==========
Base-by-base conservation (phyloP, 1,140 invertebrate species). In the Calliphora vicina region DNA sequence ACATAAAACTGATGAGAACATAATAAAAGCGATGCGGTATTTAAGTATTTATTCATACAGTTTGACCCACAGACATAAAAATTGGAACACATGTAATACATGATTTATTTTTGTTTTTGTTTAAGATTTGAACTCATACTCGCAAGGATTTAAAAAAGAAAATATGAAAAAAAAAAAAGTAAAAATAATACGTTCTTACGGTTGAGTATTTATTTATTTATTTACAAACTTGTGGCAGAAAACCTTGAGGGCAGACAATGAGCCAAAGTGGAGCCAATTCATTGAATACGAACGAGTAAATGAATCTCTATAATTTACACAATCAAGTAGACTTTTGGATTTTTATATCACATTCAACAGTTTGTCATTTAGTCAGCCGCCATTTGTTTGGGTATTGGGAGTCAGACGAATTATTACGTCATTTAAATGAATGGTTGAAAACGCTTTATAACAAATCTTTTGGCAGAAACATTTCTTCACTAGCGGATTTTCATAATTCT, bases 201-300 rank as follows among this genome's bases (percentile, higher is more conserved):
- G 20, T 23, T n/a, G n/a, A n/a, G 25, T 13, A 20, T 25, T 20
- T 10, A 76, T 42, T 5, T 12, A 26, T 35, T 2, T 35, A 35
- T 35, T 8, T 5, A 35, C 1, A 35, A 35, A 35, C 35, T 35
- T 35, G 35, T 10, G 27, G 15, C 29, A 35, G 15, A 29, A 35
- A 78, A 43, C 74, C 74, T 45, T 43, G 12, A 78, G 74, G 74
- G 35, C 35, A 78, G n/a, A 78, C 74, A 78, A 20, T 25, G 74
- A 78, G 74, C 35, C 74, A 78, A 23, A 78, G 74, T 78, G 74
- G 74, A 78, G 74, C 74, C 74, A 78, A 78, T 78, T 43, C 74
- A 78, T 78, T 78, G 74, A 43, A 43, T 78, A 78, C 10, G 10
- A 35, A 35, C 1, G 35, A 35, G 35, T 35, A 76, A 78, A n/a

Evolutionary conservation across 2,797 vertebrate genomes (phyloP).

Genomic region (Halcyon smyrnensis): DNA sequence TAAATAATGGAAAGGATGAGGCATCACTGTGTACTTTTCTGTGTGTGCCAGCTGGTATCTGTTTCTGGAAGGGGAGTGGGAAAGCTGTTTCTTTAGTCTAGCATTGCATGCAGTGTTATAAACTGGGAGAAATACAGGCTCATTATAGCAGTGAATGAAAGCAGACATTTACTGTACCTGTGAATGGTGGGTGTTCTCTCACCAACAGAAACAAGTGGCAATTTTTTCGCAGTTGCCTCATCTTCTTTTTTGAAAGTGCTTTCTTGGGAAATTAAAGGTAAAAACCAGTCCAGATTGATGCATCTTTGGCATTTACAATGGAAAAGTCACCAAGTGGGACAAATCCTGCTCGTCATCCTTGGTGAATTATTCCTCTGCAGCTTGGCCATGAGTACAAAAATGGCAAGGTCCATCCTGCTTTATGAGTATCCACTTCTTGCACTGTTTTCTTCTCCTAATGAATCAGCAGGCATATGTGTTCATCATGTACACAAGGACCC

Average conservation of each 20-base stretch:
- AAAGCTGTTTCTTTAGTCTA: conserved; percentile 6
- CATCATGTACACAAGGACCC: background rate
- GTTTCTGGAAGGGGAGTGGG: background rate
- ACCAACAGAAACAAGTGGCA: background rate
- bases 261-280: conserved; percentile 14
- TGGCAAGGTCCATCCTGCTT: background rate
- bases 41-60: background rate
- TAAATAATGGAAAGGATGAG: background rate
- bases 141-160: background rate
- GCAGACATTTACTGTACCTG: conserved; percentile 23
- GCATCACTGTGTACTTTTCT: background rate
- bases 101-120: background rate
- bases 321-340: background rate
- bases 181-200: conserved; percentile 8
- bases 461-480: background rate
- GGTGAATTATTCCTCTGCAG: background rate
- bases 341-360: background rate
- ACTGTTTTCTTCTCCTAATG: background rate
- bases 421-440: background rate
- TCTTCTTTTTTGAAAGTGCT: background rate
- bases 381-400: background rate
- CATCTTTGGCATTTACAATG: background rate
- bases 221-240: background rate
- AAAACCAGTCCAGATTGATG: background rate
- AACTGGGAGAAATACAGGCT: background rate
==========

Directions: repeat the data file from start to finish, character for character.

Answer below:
Base-by-base conservation (phyloP, 1,140 invertebrate species). In the Calliphora vicina region DNA sequence ACATAAAACTGATGAGAACATAATAAAAGCGATGCGGTATTTAAGTATTTATTCATACAGTTTGACCCACAGACATAAAAATTGGAACACATGTAATACATGATTTATTTTTGTTTTTGTTTAAGATTTGAACTCATACTCGCAAGGATTTAAAAAAGAAAATATGAAAAAAAAAAAAGTAAAAATAATACGTTCTTACGGTTGAGTATTTATTTATTTATTTACAAACTTGTGGCAGAAAACCTTGAGGGCAGACAATGAGCCAAAGTGGAGCCAATTCATTGAATACGAACGAGTAAATGAATCTCTATAATTTACACAATCAAGTAGACTTTTGGATTTTTATATCACATTCAACAGTTTGTCATTTAGTCAGCCGCCATTTGTTTGGGTATTGGGAGTCAGACGAATTATTACGTCATTTAAATGAATGGTTGAAAACGCTTTATAACAAATCTTTTGGCAGAAACATTTCTTCACTAGCGGATTTTCATAATTCT, bases 201-300 rank as follows among this genome's bases (percentile, higher is more conserved):
- G 20, T 23, T n/a, G n/a, A n/a, G 25, T 13, A 20, T 25, T 20
- T 10, A 76, T 42, T 5, T 12, A 26, T 35, T 2, T 35, A 35
- T 35, T 8, T 5, A 35, C 1, A 35, A 35, A 35, C 35, T 35
- T 35, G 35, T 10, G 27, G 15, C 29, A 35, G 15, A 29, A 35
- A 78, A 43, C 74, C 74, T 45, T 43, G 12, A 78, G 74, G 74
- G 35, C 35, A 78, G n/a, A 78, C 74, A 78, A 20, T 25, G 74
- A 78, G 74, C 35, C 74, A 78, A 23, A 78, G 74, T 78, G 74
- G 74, A 78, G 74, C 74, C 74, A 78, A 78, T 78, T 43, C 74
- A 78, T 78, T 78, G 74, A 43, A 43, T 78, A 78, C 10, G 10
- A 35, A 35, C 1, G 35, A 35, G 35, T 35, A 76, A 78, A n/a

Evolutionary conservation across 2,797 vertebrate genomes (phyloP).

Genomic region (Halcyon smyrnensis): DNA sequence TAAATAATGGAAAGGATGAGGCATCACTGTGTACTTTTCTGTGTGTGCCAGCTGGTATCTGTTTCTGGAAGGGGAGTGGGAAAGCTGTTTCTTTAGTCTAGCATTGCATGCAGTGTTATAAACTGGGAGAAATACAGGCTCATTATAGCAGTGAATGAAAGCAGACATTTACTGTACCTGTGAATGGTGGGTGTTCTCTCACCAACAGAAACAAGTGGCAATTTTTTCGCAGTTGCCTCATCTTCTTTTTTGAAAGTGCTTTCTTGGGAAATTAAAGGTAAAAACCAGTCCAGATTGATGCATCTTTGGCATTTACAATGGAAAAGTCACCAAGTGGGACAAATCCTGCTCGTCATCCTTGGTGAATTATTCCTCTGCAGCTTGGCCATGAGTACAAAAATGGCAAGGTCCATCCTGCTTTATGAGTATCCACTTCTTGCACTGTTTTCTTCTCCTAATGAATCAGCAGGCATATGTGTTCATCATGTACACAAGGACCC

Average conservation of each 20-base stretch:
- AAAGCTGTTTCTTTAGTCTA: conserved; percentile 6
- CATCATGTACACAAGGACCC: background rate
- GTTTCTGGAAGGGGAGTGGG: background rate
- ACCAACAGAAACAAGTGGCA: background rate
- bases 261-280: conserved; percentile 14
- TGGCAAGGTCCATCCTGCTT: background rate
- bases 41-60: background rate
- TAAATAATGGAAAGGATGAG: background rate
- bases 141-160: background rate
- GCAGACATTTACTGTACCTG: conserved; percentile 23
- GCATCACTGTGTACTTTTCT: background rate
- bases 101-120: background rate
- bases 321-340: background rate
- bases 181-200: conserved; percentile 8
- bases 461-480: background rate
- GGTGAATTATTCCTCTGCAG: background rate
- bases 341-360: background rate
- ACTGTTTTCTTCTCCTAATG: background rate
- bases 421-440: background rate
- TCTTCTTTTTTGAAAGTGCT: background rate
- bases 381-400: background rate
- CATCTTTGGCATTTACAATG: background rate
- bases 221-240: background rate
- AAAACCAGTCCAGATTGATG: background rate
- AACTGGGAGAAATACAGGCT: background rate